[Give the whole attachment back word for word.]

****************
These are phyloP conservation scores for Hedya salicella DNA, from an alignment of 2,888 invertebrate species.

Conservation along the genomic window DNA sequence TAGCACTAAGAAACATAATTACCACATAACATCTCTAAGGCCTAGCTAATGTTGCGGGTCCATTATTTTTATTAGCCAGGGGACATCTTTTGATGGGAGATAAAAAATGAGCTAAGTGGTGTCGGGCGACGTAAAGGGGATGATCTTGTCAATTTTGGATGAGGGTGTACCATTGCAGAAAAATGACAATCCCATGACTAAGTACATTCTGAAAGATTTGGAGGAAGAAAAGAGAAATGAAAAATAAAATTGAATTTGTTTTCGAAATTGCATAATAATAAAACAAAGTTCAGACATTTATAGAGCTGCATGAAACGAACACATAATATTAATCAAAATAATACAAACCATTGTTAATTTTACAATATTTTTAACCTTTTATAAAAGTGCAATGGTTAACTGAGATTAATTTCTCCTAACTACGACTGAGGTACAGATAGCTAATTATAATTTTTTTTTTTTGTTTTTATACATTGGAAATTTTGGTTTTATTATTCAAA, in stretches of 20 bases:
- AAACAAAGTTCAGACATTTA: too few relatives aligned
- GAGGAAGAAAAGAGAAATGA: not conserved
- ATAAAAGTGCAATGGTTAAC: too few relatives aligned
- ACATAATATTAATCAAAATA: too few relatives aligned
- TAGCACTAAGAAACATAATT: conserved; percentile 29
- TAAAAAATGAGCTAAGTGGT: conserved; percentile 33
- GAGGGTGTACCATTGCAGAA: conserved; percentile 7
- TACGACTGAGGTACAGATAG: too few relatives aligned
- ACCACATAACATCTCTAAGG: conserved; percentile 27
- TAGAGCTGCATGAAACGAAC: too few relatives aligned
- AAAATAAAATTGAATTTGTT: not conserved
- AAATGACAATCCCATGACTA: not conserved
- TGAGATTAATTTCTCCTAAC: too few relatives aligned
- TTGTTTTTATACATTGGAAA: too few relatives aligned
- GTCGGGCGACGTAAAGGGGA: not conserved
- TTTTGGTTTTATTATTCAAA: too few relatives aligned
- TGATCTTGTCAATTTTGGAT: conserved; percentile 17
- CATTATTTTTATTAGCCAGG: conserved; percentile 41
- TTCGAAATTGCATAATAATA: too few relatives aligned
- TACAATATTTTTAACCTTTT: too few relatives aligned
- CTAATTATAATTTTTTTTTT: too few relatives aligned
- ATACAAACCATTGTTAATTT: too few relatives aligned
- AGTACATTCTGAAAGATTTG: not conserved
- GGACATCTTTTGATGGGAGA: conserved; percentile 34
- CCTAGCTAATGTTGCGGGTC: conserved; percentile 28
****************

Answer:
These are phyloP conservation scores for Hedya salicella DNA, from an alignment of 2,888 invertebrate species.

Conservation along the genomic window DNA sequence TAGCACTAAGAAACATAATTACCACATAACATCTCTAAGGCCTAGCTAATGTTGCGGGTCCATTATTTTTATTAGCCAGGGGACATCTTTTGATGGGAGATAAAAAATGAGCTAAGTGGTGTCGGGCGACGTAAAGGGGATGATCTTGTCAATTTTGGATGAGGGTGTACCATTGCAGAAAAATGACAATCCCATGACTAAGTACATTCTGAAAGATTTGGAGGAAGAAAAGAGAAATGAAAAATAAAATTGAATTTGTTTTCGAAATTGCATAATAATAAAACAAAGTTCAGACATTTATAGAGCTGCATGAAACGAACACATAATATTAATCAAAATAATACAAACCATTGTTAATTTTACAATATTTTTAACCTTTTATAAAAGTGCAATGGTTAACTGAGATTAATTTCTCCTAACTACGACTGAGGTACAGATAGCTAATTATAATTTTTTTTTTTTGTTTTTATACATTGGAAATTTTGGTTTTATTATTCAAA, in stretches of 20 bases:
- AAACAAAGTTCAGACATTTA: too few relatives aligned
- GAGGAAGAAAAGAGAAATGA: not conserved
- ATAAAAGTGCAATGGTTAAC: too few relatives aligned
- ACATAATATTAATCAAAATA: too few relatives aligned
- TAGCACTAAGAAACATAATT: conserved; percentile 29
- TAAAAAATGAGCTAAGTGGT: conserved; percentile 33
- GAGGGTGTACCATTGCAGAA: conserved; percentile 7
- TACGACTGAGGTACAGATAG: too few relatives aligned
- ACCACATAACATCTCTAAGG: conserved; percentile 27
- TAGAGCTGCATGAAACGAAC: too few relatives aligned
- AAAATAAAATTGAATTTGTT: not conserved
- AAATGACAATCCCATGACTA: not conserved
- TGAGATTAATTTCTCCTAAC: too few relatives aligned
- TTGTTTTTATACATTGGAAA: too few relatives aligned
- GTCGGGCGACGTAAAGGGGA: not conserved
- TTTTGGTTTTATTATTCAAA: too few relatives aligned
- TGATCTTGTCAATTTTGGAT: conserved; percentile 17
- CATTATTTTTATTAGCCAGG: conserved; percentile 41
- TTCGAAATTGCATAATAATA: too few relatives aligned
- TACAATATTTTTAACCTTTT: too few relatives aligned
- CTAATTATAATTTTTTTTTT: too few relatives aligned
- ATACAAACCATTGTTAATTT: too few relatives aligned
- AGTACATTCTGAAAGATTTG: not conserved
- GGACATCTTTTGATGGGAGA: conserved; percentile 34
- CCTAGCTAATGTTGCGGGTC: conserved; percentile 28